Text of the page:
Progressive Northwestern Insurance Company v. Gant

Filing 237

MEMORANDUM AND ORDER granting in part and denying in part 121 Motion to Dismiss. Plaintiff's Motion to Dismiss Amended Counterclaim (Doc. 121) is GRANTED with respect to the individual fraud counterclaims set forth in Counts 2, 3, and 4; and DENIED with respect to the breach of contract counterclaim set forth in Count 1. See Order for details. Signed by Chief District Judge Julie A Robinson on 7/11/17. (kao)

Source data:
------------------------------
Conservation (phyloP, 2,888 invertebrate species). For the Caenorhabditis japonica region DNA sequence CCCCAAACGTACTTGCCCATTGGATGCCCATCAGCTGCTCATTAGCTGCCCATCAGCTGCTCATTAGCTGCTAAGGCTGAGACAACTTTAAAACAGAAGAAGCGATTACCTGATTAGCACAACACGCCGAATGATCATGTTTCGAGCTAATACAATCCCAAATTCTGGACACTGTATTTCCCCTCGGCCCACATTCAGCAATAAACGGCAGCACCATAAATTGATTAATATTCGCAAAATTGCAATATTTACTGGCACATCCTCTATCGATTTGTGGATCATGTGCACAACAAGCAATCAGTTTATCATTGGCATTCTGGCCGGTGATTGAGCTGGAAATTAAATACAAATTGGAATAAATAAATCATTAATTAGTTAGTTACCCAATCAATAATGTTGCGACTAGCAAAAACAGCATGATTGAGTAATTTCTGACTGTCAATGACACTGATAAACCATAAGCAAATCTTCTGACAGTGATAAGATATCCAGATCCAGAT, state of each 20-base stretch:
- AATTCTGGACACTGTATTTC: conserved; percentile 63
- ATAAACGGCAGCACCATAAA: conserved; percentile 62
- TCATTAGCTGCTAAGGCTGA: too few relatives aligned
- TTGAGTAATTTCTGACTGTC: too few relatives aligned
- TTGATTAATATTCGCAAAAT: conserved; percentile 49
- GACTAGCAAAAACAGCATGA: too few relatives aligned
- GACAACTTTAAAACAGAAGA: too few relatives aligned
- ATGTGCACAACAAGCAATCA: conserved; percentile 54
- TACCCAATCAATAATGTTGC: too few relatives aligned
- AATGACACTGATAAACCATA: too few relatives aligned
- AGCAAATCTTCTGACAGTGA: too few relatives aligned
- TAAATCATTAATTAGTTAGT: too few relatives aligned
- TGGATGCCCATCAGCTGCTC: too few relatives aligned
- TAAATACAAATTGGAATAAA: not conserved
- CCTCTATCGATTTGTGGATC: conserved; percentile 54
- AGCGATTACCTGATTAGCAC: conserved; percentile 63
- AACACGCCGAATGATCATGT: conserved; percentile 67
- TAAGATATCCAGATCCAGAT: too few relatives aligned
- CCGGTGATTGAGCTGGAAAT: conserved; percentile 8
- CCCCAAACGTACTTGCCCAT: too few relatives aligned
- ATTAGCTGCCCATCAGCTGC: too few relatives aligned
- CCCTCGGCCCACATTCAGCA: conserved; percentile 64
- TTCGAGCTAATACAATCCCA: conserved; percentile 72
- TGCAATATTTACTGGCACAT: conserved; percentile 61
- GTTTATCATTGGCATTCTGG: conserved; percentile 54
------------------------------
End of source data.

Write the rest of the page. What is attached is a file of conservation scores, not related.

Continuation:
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IN THE UNITED STATES DISTRICT COURT FOR THE DISTRICT OF KANSAS PROGRESSIVE NORTHWESTERN INSURANCE COMPANY, Plaintiff, Case No. 15-9267-JAR-KGG v. GABRIEL GANT, INDIVIDUALLY AND AS HEIR AT LAW OF KATHRYN GANT, AND GABRIEL GANT, AS ADMINISTRATOR OF THE ESTATE OF KATHRYN GRANT, DECEASED, AND GABRIEL GANT, AS NEXT FRIEND OF M.G., F.G., AND C.G., Defendants. MEMORANDUM AND ORDER Plaintiff Progressive Northwestern Insurance Company (“Progressive”) filed this declaratory judgment action seeking a declaration of its rights and obligations under an insurance policy issued to Edward and Linda Birk. This matter is before the Court on Progressive’s Motion to Dismiss Defendant Gabriel Gant’s Amended Counterclaim (Doc. 121). For the reasons explained in detail below, the Court denies Progressive’s motion with respect to the breach of contract counterclaim, and grants the motion with respect to the individual tort counterclaims. I. Background The following facts are drawn from Defendant Gant’s Amended Counterclaim; the well pleaded facts alleged therein are assumed to be true, as required on a motion to dismiss under Fed. R. Civ. P. 12(b)(6).1 This case arises out of a fatality vehicle collision that occurred in June 1 Bell Atl. Corp. v. Twombly, 550 U.S. 544, 545 (2007). 1 2011. Justin Birk and Katie Gant were involved in a head-on collision on a rural Coffey County road; Mrs. Gant died of her injuries at the scene of the accident. Defendant Gabriel Gant (“Gant”) filed a wrongful death lawsuit on behalf of his wife against Justin Birk; his parents, Edward and Linda Birk; and the family company, Birk Oil Company (collectively, “the Birk Defendants”). The Birk Defendants were insured by Progressive, which hired attorney Kevin M. McMaster to investigate claims arising from the fatality collision and to represent its insureds in a potential lawsuit. The underlying case (the “Birk Lawsuit”) was highly contested and spanned several years. As a result of McMaster’s actions and inactions throughout the Birk Lawsuit, the court entered sanctions against the Birk Defendants, including (1) deeming over 500 Requests for Admission admitted as a result of failure to respond; (2) finding an alter-ego relationship between Edward and Linda Birk and Birk Oil Company; and (3) striking the only comparative fault expert on behalf of the Birk Defendants. Additionally, both before and during the Birk Lawsuit, Progressive and McMaster affirmatively misrepresented the existence of additional insurance available through another carrier, which prevented an early settlement. Before trial, the Birk Defendants entered into the Agreement and Assignment of Rights (the “Agreement”), assigning to Gant any rights they had against Progressive in exchange for Gant’s covenant not to execute against the personal assets of the Birk Defendants. The parties agreed to a contested bench trial before Judge Goddrez, and the case went to trial in June 2015. The court granted judgment in favor of Gant in the amount of $6,723,021; all of the Birk Defendants were liable for some or all of the judgment. The court apportioned no fault to Katie Gant. Pursuant to the Agreement, the judgment amount was partially satisfied with certain insurance proceeds. An unpaid balance of the judgment remains in the amount of $5,473,021, 2 plus $7,114.42 in costs and post-judgment interest that continues to accrue. On September 15, 2015, Progressive filed this action for declaratory judgment, requesting this Court to find that “its handling of the underlying claim and lawsuit was appropriate, in good faith, and consistent with the Progressive Policy and all duties imposed upon it by law or otherwise.” Progressive seeks a declaration that it is not liable to Gant for damages in excess of its policy limits. Gant, as assignee of the Birk Defendants’ rights against Progressive, filed an Answer and Counterclaim asserting eight causes of action: (1) Assignment; (2) Vicarious Liability; (3) Breach of Contract; (4) Breach of Duty of Good Faith; (5) Negligence; (6) Negligent Misrepresentation; (7) Fraudulent Misrepresentation; and (8) Fraud Through Silence.2 This Court granted Progressive’s Motion to Dismiss Counts 1, 2, and 4 of the Counterclaim for failure to state a claim; the remaining counts were dismissed without prejudice to amend.3 Gant filed an Amended Counterclaim on September 9, 2016, asserting four causes of action: (1) Breach of Contract; (2) Negligent Misrepresentation; (3) Fraudulent Misrepresentation; and (4) Fraud Through Silence.4 In addition to the unpaid balance of the judgment and costs of the Birk Lawsuit, Gant seeks interest, lost profits, and attorney’s fees. This motion to dismiss followed. II. Discussion Progressive moves for dismissal of all counts in the Amended Counterclaim under Fed. R. Civ. P. 12(b)(6) for failure to state a claim upon which relief may be granted. In order to pass muster under Rule 12(b)(6), “the complaint must give the court reason to believe that this 2 Counterclaim, Doc. 18. 3 Doc. 93. 4 Doc. 105. 3 plaintiff has a reasonable likelihood of mustering factual support for these claims.”5 The plausibility standard does not require a showing of probability that a defendant has acted unlawfully, but requires more than “a sheer possibility.”6 “[M]ere ‘labels and conclusions,’ and ‘a formulaic recitation of the elements of a cause of action’ will not suffice; a plaintiff must offer specific factual allegations to support each claim.”7 Finally, the Court must accept the nonmoving party’s factual allegations as true and may not dismiss on the ground that it appears unlikely the allegations can be proven.8 The Supreme Court has explained the analysis as a two-step process. For the purposes of a motion to dismiss, the court “must take all the factual allegations in the complaint as true, [but] we ‘are not bound to accept as true a legal conclusion couched as a factual allegation.’”9 Thus, the court must first determine if the allegations are factual and entitled to an assumption of truth, or merely legal conclusions that are not entitled to an assumption of truth.10 Second, the court must determine whether the factual allegations, when assumed true, “plausibly give rise to an entitlement to relief.”11 “A claim has facial plausibility when the plaintiff pleads factual content that allows the court to draw the reasonable inference that the defendant is liable for the misconduct alleged.”12 5 Ridge at Red Hawk, L.L.C. v. Schneider, 493 F.3d 1174, 1177 (10th Cir. 2007). 6 Ashcroft v. Iqbal, 556 U.S. 662, 678 (2009). 7 Kan. Penn Gaming, LLC v. Collins, 656 F.3d 1210, 1214 (10th Cir. 2011) (quoting Twombly, 550 U.S. at 8 Iqbal, 556 U.S. at 678 (citing Twombly, 550 U.S. at 556). 9 Id. 555). 10 Id. at 679. 11 Id. 12 Id. at 678. 4 Fed. R. Civ. P. 9(b) states, “[i]n alleging fraud or mistake, a party must state with particularity the circumstances constituting fraud or mistake. Malice, intent, knowledge, and other conditions of a person’s mind may be alleged generally.” The Tenth Circuit has held that a complaint alleging fraud must “set forth the time, place, and contents of the false representation, the identity of the party making the false statements, and the consequences thereof.”13 At a minimum, this requires that a plaintiff set forth the “who, what, when, where, and how of the alleged fraud.”14 Finally, if the court on a Rule 12(b)(6) motion looks to matters that were not attached to the complaint or incorporated into the complaint by reference, it generally must convert the motion to a Rule 56 motion for summary judgment.15 However, the court may consider documents that are referred to in the complaint if they are central to the plaintiff’s claim and the parties do not dispute their authenticity.16 Here, the Court will consider the documents Gant refers to in the Amended Counterclaim, which Progressive attaches to its motion to dismiss.17 A. Count 1: Breach of Contract Under long-standing Kansas law, an action to address an insurer’s alleged breach of the duty to act in good faith in defending and settling a claim against its insured sounds in breach of contract.18 The elements of a breach of contract claim are: (1) the existence of a contract between the parties; (2) sufficient consideration to support the contract; (3) the plaintiff’s 13 Koch v. Koch Indus., Inc., 203 F.3d 1202, 1236 (10th Cir. 2000). 14 United States ex rel. Sikkenga v. Regence Bluecross Blueshield, 472 F.3d 702, 726–27 (10th Cir. 2006). 15 Fed. R. Civ. P. 12(d); GFF Corp. v. Associated Wholesale Grocers, 130 F.3d 1381, 1384–85 (10th Cir. 16 See Alvardo v. KOB-TV, LLC, 493 F.3d 1210, 1215 (10th Cir. 2007); GFF Corp., 130 F.3d at 1384–85. 17 Doc. 121, Exs. A through L. 18 Moses v. Halstead, 581 F.3d 1248, 1251 (10th Cir. 2009) (citing Glenn v. Fleming, 799 P.3d 79, 90 (Kan. 1997). 1990)). 5 performance or willingness to perform in compliance with the contract; (4) the defendant’s breach of the contract; and (5) damage to plaintiff caused by the breach.19 Kansas has adopted “the principle that the insurer’s duties are contractually based and then approved a tort standard of care for determining when the contract duty has been breached.”20 “Inherent in virtually every contract—including an insurance policy—is the duty of all parties to perform their contractual obligations in good faith.”21 “In the context of a liability insurance contract, an insurer must exercise good faith in defending the lawsuit and in negotiations related to settlement.”22 The duty to exercise good faith includes “the duty to hire counsel that is competent to defend the allegations against its insured and to provide such counsel with adequate resources to competently defend the suit.”23 Established Kansas law also holds that an insurance company’s negligent or bad faith rejection of an injured party’s offer to settle within the policy’s limits constitutes a breach of its contract with the insured and gives rise to liability for any judgment in excess of the policy limits.24 The same rule applies to instances in which the insurance company negligently or in bad faith delays in accepting an offer to settle within the policy’s limits.25 Further, “there must be a causal link between the insurer’s conduct and the excess judgment against the insured.”26 19 PIK Civ. 4th 124.01-A. 20 Glenn, 799 P.3d at 90. 21 Estate of Draper v. Bank of Am., 205 P.3d 698, 710 (Kan. 2009). 22 Hackman v. W. Agric. Ins. Co., 275 P.3d 73 (Table), 2012 WL 1524060, at *11 (Kan. Ct. App. Apr. 27, 23 Id. 2012). 24 See Wade v. EMCASCO Ins. Co., 483 F.3d 657, 660 (10th Cir. 2007) (citing Bollinger v. Nuss, 449 P.2d 502, 508 (1969)). 25 See id. at 667 (citing Glenn, 799 P.2d at 82). 26 Roberts v. Printup, 595 F.3d 1181, 1187 (10th Cir. 2010) (quoting Hawkins v. Dennis, 905 P.2d 678, 690 (Kan. 1995) (citing Snodgrass v. State Farm Mut. Auto Ins. Co., 804 P.2d 1012, 1021 (Kan. Ct. App. 1991)). 6 Here, Gant alleges Progressive breached its insurance policy contract and the duties arising therefrom both directly and through the actions of counsel McMaster. Count 1 is divided into four detailed subparts, alleging: (1) the existence of a contract, including the duty to defend the Birk Defendants and the assignment of rights to Gant; (2) Progressive is liable for actions of its agent, McMaster; (3) actions taken by McMaster and Progressive that demonstrate Progressive’s bad faith and/or negligence; and (4) breach of the contract by Progressive caused damage to the Birk Defendants. Progressive first contends that Gant’s breach of contract claim fails as a matter of law because he has not alleged any damage to the Birk Defendants caused by a breach by Progressive/the alleged conduct of McMaster. In the fourth subpart, relevant to the motion to dismiss, Gant proffers a seven-page litany of actions by Progressive and McMaster that allegedly prejudiced the Birk Defendants, including, inter alia: Progressive’s prior characterization of McMaster’s actions as “highly prejudicial” and “to the extreme detriment of [the Birk] Defendants”; hiding and denying the existence of an additional policy, which prevented a settlement within policy limits and necessitated a lawsuit resulting in an excess judgment against the Birk Defendants;27 failing to respond to hundreds of RFAs eliminated Justin Birk’s defense and made it impossible for Linda and Edward Birk to defend against the claim of negligent entrustment;28 disobeying court orders led to the striking of the Birk Defendant’s only expert witness, who was to testify about Katie Gant’s alleged cellphone use, and thereby eliminated the chance for the Birk Defendants to attribute fault to Ms. Gant at trial;29 and making misrepresentations and defying court orders, resulting in sanctions deeming the Birk parents and 27 Amended Counterclaim, Doc. 105 ¶ 772(a), (f). 28 Id. ¶ 772(c). 29 Id. ¶ 772(b). 7 Birk Oil Company to be alter egos, increasing significantly the personal liability assigned to each by the finder of fact.30 Progressive argues that the Amended Counterclaim does not allege that these actions resulted in the imposition of sanctions, impacted the resulting Judgment, or otherwise inflated amounts recoverable from the Birks. The Court disagrees. The Amended Counterclaim alleges that, as a result of McMaster’s conduct, the district court took certain actions that impacted the trial and caused damage to the Birk Defendants, including: (1) the admitted RFAs were introduced as evidence at trial, and were fundamental in establishing the negligent entrustment claims asserted against Edward and Linda Birk, resulting in the court ultimately apportioning 25% liability to Linda and Edward Birk, which resulted in a total negligent entrustment liability award of $1.6 million;31 (2) the sanction of striking the Birk Defendants’ expert on the issue of comparative fault resulted in a loss of any opportunity for the Birk Defendants to reduce or avoid liability, resulting in damages arising therefrom;32 (3) the alter ego sanction imposed on Edward and Linda Birk resulted in the Birks becoming jointly and severally liable for the entire amount of the judgment, resulting in an additional $5 million of liability imposed on the Birks and $1.6 million on Birk Oil Company;33 and (4) the misrepresentations regarding the existence of additional insurance policies prevented an early settlement of the case, which would have allowed the Birk Defendants to avoid the risk and hardship of a lawsuit, as well as trial and the excess verdict.34 Progressive further argues that even if Gant adequately alleges a causal connection, the Amended Complaint’s vicarious liability theory is unsupported by Kansas law. The general rule 30 Id. ¶ 772(d). 31 Id. ¶ 772(c), (d), (i). 32 Id. ¶ 772(b). 33 Id. ¶¶ 670–73, 772(d). 34 Id. ¶ 772(b). 8 in Kansas is that merely hiring an attorney to represent an insured will not make the insurer vicariously liable for the attorney’s negligence.35 Kansas also recognizes, however, that the attorney-client relationship is grounded in agency principles,36 and that “an attorney hired by an insurer to represent an insured can be considered an agent of the insured, making the insurer vicariously liable for the attorney’s actions—if, at the time in question, the attorney’s acts or omissions were directed, commanded, or knowingly authorized by the insurer.”37 “When there are facts to demonstrate that the attorney violated these rules and allowed the insurer to direct or control the attorney’s actions in defending the insured, the attorney likely will be considered the agent of the insured and, in turn, the insurer may be held vicariously liable for the attorney’s negligent conduct.”38 Progressive argues that Gant fails to allege that Progressive controlled McMaster’s conduct in defending the Birk Defendants by exerting an “unusual and unethical level of control over McMaster such that Progressive—and not the Birks—was McMaster’s client.” The Court disagrees. The Amended Counterclaim alleges that in the Birk Lawsuit, McMaster was engaged in the furtherance of Progressive’s business to such a degree that Progressive had the “right to direct and control” McMaster’s activities.39 The Amended Counterclaim goes on to allege that Progressive, in referring to McMaster, has admitted that “[t]he insurance company has the exclusive right to investigate the case, employ and control counsel employed to defend any suit, 35 Pac. Emp’rs Ins. Co. v. P.B. Hoidale Co., Inc., 789 F. Supp. 1117, 1122 (D. Kan. 1992) (citing Bell v. Tilton, 674 P.2d 468 (Kan. 1983)). 36 Id. (citing Prof’l Serv. Indus. v. Kimbrell, 758 F. Supp. 676, 681 (D. Kan. 1991)). 37 Hackman v. W. Agr. Ins. Co., 275 P.3d 73 (Table), 2012 WL 1524060, at *16 (citing Hoidale, 789 F. Supp. at 1122); see Bell v. Tilton, 674 P.2d 468, 472 (Kan. 1983) (“The mere fact an insurance company retains an attorney to represent an insured against a lawsuit does not mean the attorney is also the insurance company’s attorney capable of binding the insurance company.”). 38 Id. (citing Bell, 674 P.2d at 472). 39 Doc. 104 ¶ 751. 9 take full control over the litigation” and that the “insurer holds the exclusive right to ‘employ and control’ counsel.”40 And, as Gant notes, the Amended Counterclaim sets forth more than forty fact-specific examples of what he characterizes as Progressive’s right to control McMaster, its directing and/or authorization of his actions, and its ratification of his conduct.41 Finally, Progressive’s brief argument that any claim based on McMaster’s conduct is actually a legal malpractice claim and thus unassignable is without merit. McMaster is not a defendant, nor has Gant asserted a legal malpractice claim against him. As Hoidale and its progeny recognize, a cause of action exists for a breach of contract where an insurance company defends a case with negligence or bad faith, and the insurance company may be vicariously liable for the actions of the attorney defending the case. Accordingly, accepting as true all well-pleaded facts as it must, the Court finds the Amended Counterclaim sets forth a plausible breach of contract claim sufficient to withstand Progressive’s motion to dismiss. B. Counts 2, 3, and 4: Independent Tort Claims As previously discussed, this cause of action arises out of an Agreement to assign the Birk Defendants’ rights against Progressive to Gant. Gant’s tort claims in his original Counterclaim were dismissed without prejudice, as they were brought pursuant to his rights under the Agreement.42 In his Amended Counterclaim, Gant asserts Count 2 (Negligent Misrepresentation), Count 3 (Fraudulent Misrepresentation), and Count 4 (Fraud Through Silence) as individual tort claims that are independent of his breach of contract claim, with alleged damages independent of those suffered by the Birk Defendants. Progressive moves to 40 Id. ¶¶ 717–20, 753. 41 Id. ¶¶ 755–60. 42 Bolz v. State Farm Mut. Auto Ins. Co., 52 P.3d 898, 901 (Kan. 2002) (collecting cases and explaining it is axiomatic that claims sounding in tort are not assignable under Kansas law). 10 dismiss these claims as barred under the applicable statute of limitations or, alternatively, for failure to state a claim. 1. Statute of Limitations Progressive argues that Gant’s negligent misrepresentation, fraudulent misrepresentation, and fraud by silence claims are barred under the applicable two-year statute of limitations. The parties agree that Kansas law has a two-year statute of limitations for both fraud and negligence actions. Under K.S.A. 60-513(a)(3), a plaintiff must file his fraud claim within two years of discovering the fraud if the plaintiff suffered ascertainable injury at that time; if not, the plaintiff must file within two years of when substantial injury resulting from the fraud is reasonably ascertainable.43 K.S.A. 60-513(a)(4) provides a similar two-year statute of limitations for claims of negligent misrepresentation. K.S.A. 60-513(b) contains a similar accrual determination tolling the period of limitation “until the fact of the injury becomes reasonably ascertainable to the injured party.” The question before the Court is whether Gant should have known of any fraud or negligent misrepresentation regarding the existence of the additional insurance policy more than two years before the filing of the Counterclaim on April 7, 2016. The term “substantial injury” is not intended to imply that the plaintiff must have knowledge of the full extent of his injuries before the statute of limitations begins; rather, a plaintiff simply must have “sufficient ascertainable injury to justify an action for recovery of the damages.”44 Here, Progressive asserts that Gant should have known of the existence and availability of additional insurance coverage by February 26, 2014, the date supplemental discovery responses were served by McMaster, admitting that certain additional policies of 43 K.S.A. 60-513(a)(3) (stating fraud has a two-year statute of limitations, “but the cause of action shall not be deemed to have accrued until the fraud is discovered”). 44 Roe v. Diefendorf, 689 P.2d 855, 859 (Kan. 1984). 11 liability insurance existed. Gant counters that the statute of limitations did not run until after an April 14, 2014 hearing where the district judge overruled McMaster’s objection to Gant’s Notices of Intent to serve third party subpoenas on various companies to obtain the insurance policies. To determine when the statute began to run under the discovery rule, the Court must determine when Gant knew or should have discovered the material facts essential to his cause of action.45 In determining the date on which an injury is reasonably ascertainable, a court must invoke an objective standard based on examination of all surrounding circumstances.46 Kansas law does not require that a plaintiff have ironclad actual knowledge about his injury; rather, a plaintiff must have such notice as would permit him to discover the injury with the use of due diligence.47 “Reasonably ascertainable” does not mean “actual knowledge.”48 “The critical information to trigger the running of the statute of limitations is knowledge of the fact of injury, not the extent of injury.”49 Gant’s three individual tort claims are each premised on the allegation that Progressive/McMaster failed to disclose the existence of other insurance policies to Gant, specifically the policy issued by BitCo, which afforded coverage and later paid an additional $1 million for the fatality collision. Gant claims he was damaged by this alleged negligence and fraud by filing and prosecuting the underlying lawsuit and incurring $95,348.50 in litigation expenses, as well as lost wages, lost paid time off, and mental and emotional suffering caused by 45 Dearborn Animal Clinic, P.A. v.Wilson, 806 P.2d 997, 1002 (Kan. 1991). 46 Id. 47 Id. 48 Austin v. U.S. Bank, N.A., No. 03-4130-RDR, 2006 WL 980739, at *11 (D. Kan. Jan. 25, 2006) (quoting KPERS v. Blackwell, Sanders, Matheny, Weary & Lombardi, L.C.., 114 F.3d 679, 689 (8th Cir. 1997), cert. denied, 522 U.S. 1068 (1998) (applying Kansas law)). 49 Id. (quoting Brueck v. Krings, 638 P.2d 904, 908 (Kan. 1982)). 12 the lawsuit itself. Gant asserts in the Amended Counterclaim that Progressive/McMaster, through both verbal and written communications, denied the existence of additional insurance policies until February 26, 2014, when the Birks, through McMaster, disclosed the existence of three BitCo policies and another issued by Allied. Gant claims that because McMaster refused to produce those policies for review until after the April 14 court hearing, the statute of limitations did not begin to run until the policies were made available for review. In other words, Gant asserts that he did not become aware of the full extent of the fraud or misrepresentation until McMaster produced the policies for review. This is not the appropriate standard. “Kansas law clearly holds that the critical information to trigger the running of the statute of limitations is knowledge of the fact of injury, not the extent of injury.”50 The critical date in this case is February 26, 2014, when McMaster disclosed via supplemental discovery responses that additional policies of liability insurance existed. Indeed, when Gant learned of the existence of the policies on February 26, 2014, the underlying litigation had been pending nearly a year. Gant knew or should have known then that McMaster’s previous representation that such policies did not exist were either fraudulent or negligent misrepresentations giving rise to a potential fraud or negligence claim against Progressive insofar as his “litigation” damages had resulted at that point. The disclosure in February 2014 was sufficient information that would lead a reasonable person to investigate, as Gant did when he moved for production of the policies. Because Gant filed his Counterclaim on April 7, 2016, outside the two-year period, his claims for fraudulent misrepresentation, negligent misrepresentation, and fraud by concealment are barred by the statute of limitations in K.S.A. 60-513. 50 Dusek-Higgins v. McComb, 165 P.3d 320 (Table), 2007 WL 2410112, at *9 (Kan. Ct. App. 2007) (citing Med James, Inc. v. Barnes, 61 P.3d 86, 93 (Kan. Ct. App. 2003); Brueck, 638 P.2d at 908 (knowledge of negligence of accounting firm, but not extent of damages). 13 2. Failure to State a Claim Even if Gant’s claims were timely, the Court finds that his Amended Counterclaim fails to state a claim upon which relief can be granted. a. Fraudulent and/or Negligent Misrepresentation The elements of fraudulent misrepresentation under Kansas law include “(1) an untrue statement of fact, (2) known to be untrue by the party making it, (3) made with the intent to deceive or recklessly made with disregard for the truth, where (4) another party justifiably relies on the statement, and (5) acts to his or her injury and damage.”51 To state a claim for negligent misrepresentation, a plaintiff must assert that: (1) the defendant made a false statement regarding a transaction in which he or she had a pecuniary interest; (2) the defendant failed to exercise reasonable care to ascertain or communicate the accuracy of the statement; (3) the plaintiff justifiably relied upon the statement; and (4) the plaintiff thereby incurred a loss.52 Gant asserts that Progressive relayed untrue statements of fact “that there were no insurance policies potentially providing coverage for the Fatality Collision,”53 and that “there exists no other policies (auto, excess, or umbrella) affording coverage to this accident.”54 Gant further alleges that Progressive is responsible for similar statements made by McMaster.55 Gant claims that these representations were “intentionally made for the purpose of inducing Gant to accept a quick settlement in a far greater amount than what was available and to permit 51 Paper, Allied Chem.& Energy Workers Int’l Union, Local 5-508, AFL-CIO v. Slurry Explosive Corp., 107 F. Supp. 2d 1311, 1328 (D. Kan. 2000) (citing Gerhardt v. Harris, 934 P.2d 976, 981 (Kan. 1997)). 52 Dill v. Barnett Funeral Home, Inc., 83 P.3d 1270 (Table), 2004 WL 292124, at *4–5 (Kan. Ct. App. 2004) (citing Mahler v. Keenan Real Estate, Inc., 876 P.2d 609, 616 (Kan. 1994) (citing Restatement (Second) of Torts § 552)). 53 Doc. 105 ¶ 794. 54 Id. ¶ 795. 55 Id. ¶ 796. 14 Progressive to avoid the cost and expense of litigation.”56 Nevertheless, Progressive argues, Gant fails to assert a plausible claim that he reasonably relied on any statement made by Progressive of McMaster about the existence of the Bitco policy. The Court agrees that Gant fails to assert any facts demonstrating reliance. As noted by Progressive, Gant admits that his Amended Counterclaim asserts that he rejected Progressive’s offer of its $250,000 policy limits, despite his own attorney’s advice, in order to elicit a personal contribution from the Birks, not because he believed there were no additional policies. Gant does not allege any action that he affirmatively took in reliance on the alleged statements, nor does he allege any detriment as a result of such reliance. Instead, he alleges that he did not accept Progressive’s policy limits and instead filed a lawsuit, pursued discovery seeking additional insurance coverage for Birk Oil, and obtained $1 million from another insurer. Accordingly, Gant fails to state a claim for fraudulent or negligent misrepresentation. b. Fraud by Silence To establish fraud by silence under Kansas law, Gant must show the following elements: (1) Progressive had knowledge of material facts that Gant did not and that could not have discovered by the exercise of reasonable diligence; (2) Progressive was under an obligation to communicate the relevant facts to Gant; (3) Progressive intentionally failed to communicate the material facts to Gant; (4) Gant justifiably relied on Progressive to communicate the material facts; and (5) Gant sustained damages as a result of Progressive’s failure to communicate the material facts to Gant.57 56 Id. ¶ 804. 57 Wood v. LP Conversions, Inc., No. 14-2228-CM, 2016 WL 715772, at *7 (D. Kan. Feb. 22, 2016) (citing Stechschulte v. Jennings, 298 P.3d 1083, 1097 (Kan. 2013)); see also PIK Civ. 4th 142.41. 15 Gant fails to assert facts to support the second element of his claim, the obligation to communicate information. In the context of a fraud by silence claim, the duty to speak arises in two situations: “(1) a contracting party who has superior knowledge or knowledge that is not within the reasonable reach of the other party, has a legal duty to disclose information material to the bargain; and (2) parties in a fiduciary relationship must disclose material information to one another.”58 “Whether or not a contractual or fiduciary duty to disclose exists is determined by the facts and circumstances of each individual case.”59 In this case, Gant does not allege that such knowledge or relationship existed between Progressive and Gant: there is no allegation that Progressive or McMaster were involved in a contractual relationship with Gant or that a fiduciary relationship existed. Accordingly, Gant fails to state a claim for fraud by silence. IT IS THEREFORE ORDERED BY THE COURT that Plaintiff’s Motion to Dismiss Amended Counterclaim (Doc. 121) is GRANTED with respect to the individual fraud counterclaims set forth in Counts 2, 3, and 4; and DENIED with respect to the breach of contract counterclaim set forth in Count 1. IT IS SO ORDERED. Dated: July 11, 2017 S/ Julie A. Robinson JULIE A. ROBINSON UNITED STATES DISTRICT JUDGE 58 DuShane v. Union Nat’l Bank, 576 P.2d 674, 679 (Kan. 1978); Dennison St. Bank v. Madeira, 640 P.2d 1235, 1241–42 (Kan. 1982). 59 Plastic Packaging Corp. v. Sun Chem. Corp., 136 F. Supp. 2d 1201, 1205 (D. Kan. 2001) (citation omitted). 16